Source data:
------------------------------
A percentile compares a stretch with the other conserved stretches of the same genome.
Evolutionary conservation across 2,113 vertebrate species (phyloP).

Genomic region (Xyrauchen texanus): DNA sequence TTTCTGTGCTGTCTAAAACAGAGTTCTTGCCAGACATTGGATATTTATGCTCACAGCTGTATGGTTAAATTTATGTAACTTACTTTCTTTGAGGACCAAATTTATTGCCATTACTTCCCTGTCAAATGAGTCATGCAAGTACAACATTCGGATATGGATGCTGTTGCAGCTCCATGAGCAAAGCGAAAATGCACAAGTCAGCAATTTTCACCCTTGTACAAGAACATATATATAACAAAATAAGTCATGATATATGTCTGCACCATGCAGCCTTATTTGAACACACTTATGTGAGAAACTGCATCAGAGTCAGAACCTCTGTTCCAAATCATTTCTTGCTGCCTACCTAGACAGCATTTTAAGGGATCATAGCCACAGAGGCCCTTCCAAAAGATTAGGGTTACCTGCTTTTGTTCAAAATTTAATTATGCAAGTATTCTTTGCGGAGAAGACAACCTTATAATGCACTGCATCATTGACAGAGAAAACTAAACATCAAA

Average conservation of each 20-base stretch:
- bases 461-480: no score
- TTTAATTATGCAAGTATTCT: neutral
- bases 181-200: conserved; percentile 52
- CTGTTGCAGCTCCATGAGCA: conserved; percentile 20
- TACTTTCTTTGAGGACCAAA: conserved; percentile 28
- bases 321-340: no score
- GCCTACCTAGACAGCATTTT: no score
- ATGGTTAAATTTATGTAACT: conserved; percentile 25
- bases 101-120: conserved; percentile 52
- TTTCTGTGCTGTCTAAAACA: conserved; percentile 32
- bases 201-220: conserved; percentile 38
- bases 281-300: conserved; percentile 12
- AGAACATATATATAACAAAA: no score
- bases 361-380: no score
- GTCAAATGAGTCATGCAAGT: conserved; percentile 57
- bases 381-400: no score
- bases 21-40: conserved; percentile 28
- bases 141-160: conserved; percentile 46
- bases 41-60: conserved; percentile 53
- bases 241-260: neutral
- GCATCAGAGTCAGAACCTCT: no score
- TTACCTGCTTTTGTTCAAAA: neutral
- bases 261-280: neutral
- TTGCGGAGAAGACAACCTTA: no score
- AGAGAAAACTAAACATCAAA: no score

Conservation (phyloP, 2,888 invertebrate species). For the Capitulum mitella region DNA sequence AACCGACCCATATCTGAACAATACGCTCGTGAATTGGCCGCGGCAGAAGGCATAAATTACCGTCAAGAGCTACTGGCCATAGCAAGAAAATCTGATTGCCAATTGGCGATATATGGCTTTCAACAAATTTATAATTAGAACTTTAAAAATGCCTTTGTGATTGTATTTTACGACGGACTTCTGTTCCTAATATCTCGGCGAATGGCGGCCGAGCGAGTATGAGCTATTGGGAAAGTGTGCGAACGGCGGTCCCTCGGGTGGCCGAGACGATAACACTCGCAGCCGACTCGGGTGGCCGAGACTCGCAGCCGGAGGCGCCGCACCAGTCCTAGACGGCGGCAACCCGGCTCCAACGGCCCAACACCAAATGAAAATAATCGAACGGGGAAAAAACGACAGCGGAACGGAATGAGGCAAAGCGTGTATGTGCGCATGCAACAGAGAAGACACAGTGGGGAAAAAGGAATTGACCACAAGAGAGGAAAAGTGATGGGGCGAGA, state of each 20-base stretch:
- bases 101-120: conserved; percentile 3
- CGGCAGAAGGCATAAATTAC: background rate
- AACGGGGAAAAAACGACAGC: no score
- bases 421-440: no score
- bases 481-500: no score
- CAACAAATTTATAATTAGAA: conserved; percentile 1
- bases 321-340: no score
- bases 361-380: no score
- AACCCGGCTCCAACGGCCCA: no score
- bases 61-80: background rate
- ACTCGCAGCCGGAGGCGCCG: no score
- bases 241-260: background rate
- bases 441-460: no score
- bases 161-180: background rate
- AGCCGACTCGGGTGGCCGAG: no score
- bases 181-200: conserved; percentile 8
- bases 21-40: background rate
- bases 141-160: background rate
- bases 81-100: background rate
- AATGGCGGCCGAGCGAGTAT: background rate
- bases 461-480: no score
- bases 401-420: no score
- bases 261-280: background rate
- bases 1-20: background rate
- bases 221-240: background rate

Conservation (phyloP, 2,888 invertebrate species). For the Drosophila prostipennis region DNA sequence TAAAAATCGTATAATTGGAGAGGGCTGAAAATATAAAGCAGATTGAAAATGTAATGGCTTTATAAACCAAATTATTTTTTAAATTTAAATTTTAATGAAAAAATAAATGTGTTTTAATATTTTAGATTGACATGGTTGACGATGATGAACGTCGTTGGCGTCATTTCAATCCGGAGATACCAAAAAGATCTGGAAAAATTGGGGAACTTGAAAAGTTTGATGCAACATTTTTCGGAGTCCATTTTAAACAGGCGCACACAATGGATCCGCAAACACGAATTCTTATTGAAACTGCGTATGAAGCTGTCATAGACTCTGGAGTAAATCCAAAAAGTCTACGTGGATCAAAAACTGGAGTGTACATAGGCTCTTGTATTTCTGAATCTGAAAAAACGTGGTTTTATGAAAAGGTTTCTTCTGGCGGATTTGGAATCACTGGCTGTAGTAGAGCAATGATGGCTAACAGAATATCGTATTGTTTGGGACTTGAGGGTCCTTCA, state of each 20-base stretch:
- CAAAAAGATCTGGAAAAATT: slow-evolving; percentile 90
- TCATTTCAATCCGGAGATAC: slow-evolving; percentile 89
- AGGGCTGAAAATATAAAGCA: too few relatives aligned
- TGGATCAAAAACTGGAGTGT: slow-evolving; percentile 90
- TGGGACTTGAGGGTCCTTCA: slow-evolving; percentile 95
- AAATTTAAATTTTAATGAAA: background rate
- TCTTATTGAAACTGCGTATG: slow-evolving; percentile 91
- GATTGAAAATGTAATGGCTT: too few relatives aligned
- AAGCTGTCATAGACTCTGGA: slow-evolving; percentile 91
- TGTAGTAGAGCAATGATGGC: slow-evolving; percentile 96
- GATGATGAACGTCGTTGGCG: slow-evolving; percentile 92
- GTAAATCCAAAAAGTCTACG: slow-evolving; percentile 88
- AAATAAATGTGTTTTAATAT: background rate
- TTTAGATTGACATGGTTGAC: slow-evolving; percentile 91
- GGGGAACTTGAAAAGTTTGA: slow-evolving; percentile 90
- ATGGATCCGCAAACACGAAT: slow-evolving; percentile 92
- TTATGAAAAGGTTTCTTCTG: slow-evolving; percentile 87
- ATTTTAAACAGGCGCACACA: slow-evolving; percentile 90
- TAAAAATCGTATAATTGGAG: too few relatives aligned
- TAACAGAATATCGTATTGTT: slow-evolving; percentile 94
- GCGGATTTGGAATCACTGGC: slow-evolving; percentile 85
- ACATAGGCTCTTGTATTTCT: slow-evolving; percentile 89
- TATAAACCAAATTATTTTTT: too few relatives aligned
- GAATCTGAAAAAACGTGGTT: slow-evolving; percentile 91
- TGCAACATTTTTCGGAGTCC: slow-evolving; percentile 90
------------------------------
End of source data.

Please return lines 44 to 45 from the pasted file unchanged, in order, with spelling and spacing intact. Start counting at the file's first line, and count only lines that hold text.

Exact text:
- bases 161-180: background rate
- AGCCGACTCGGGTGGCCGAG: no score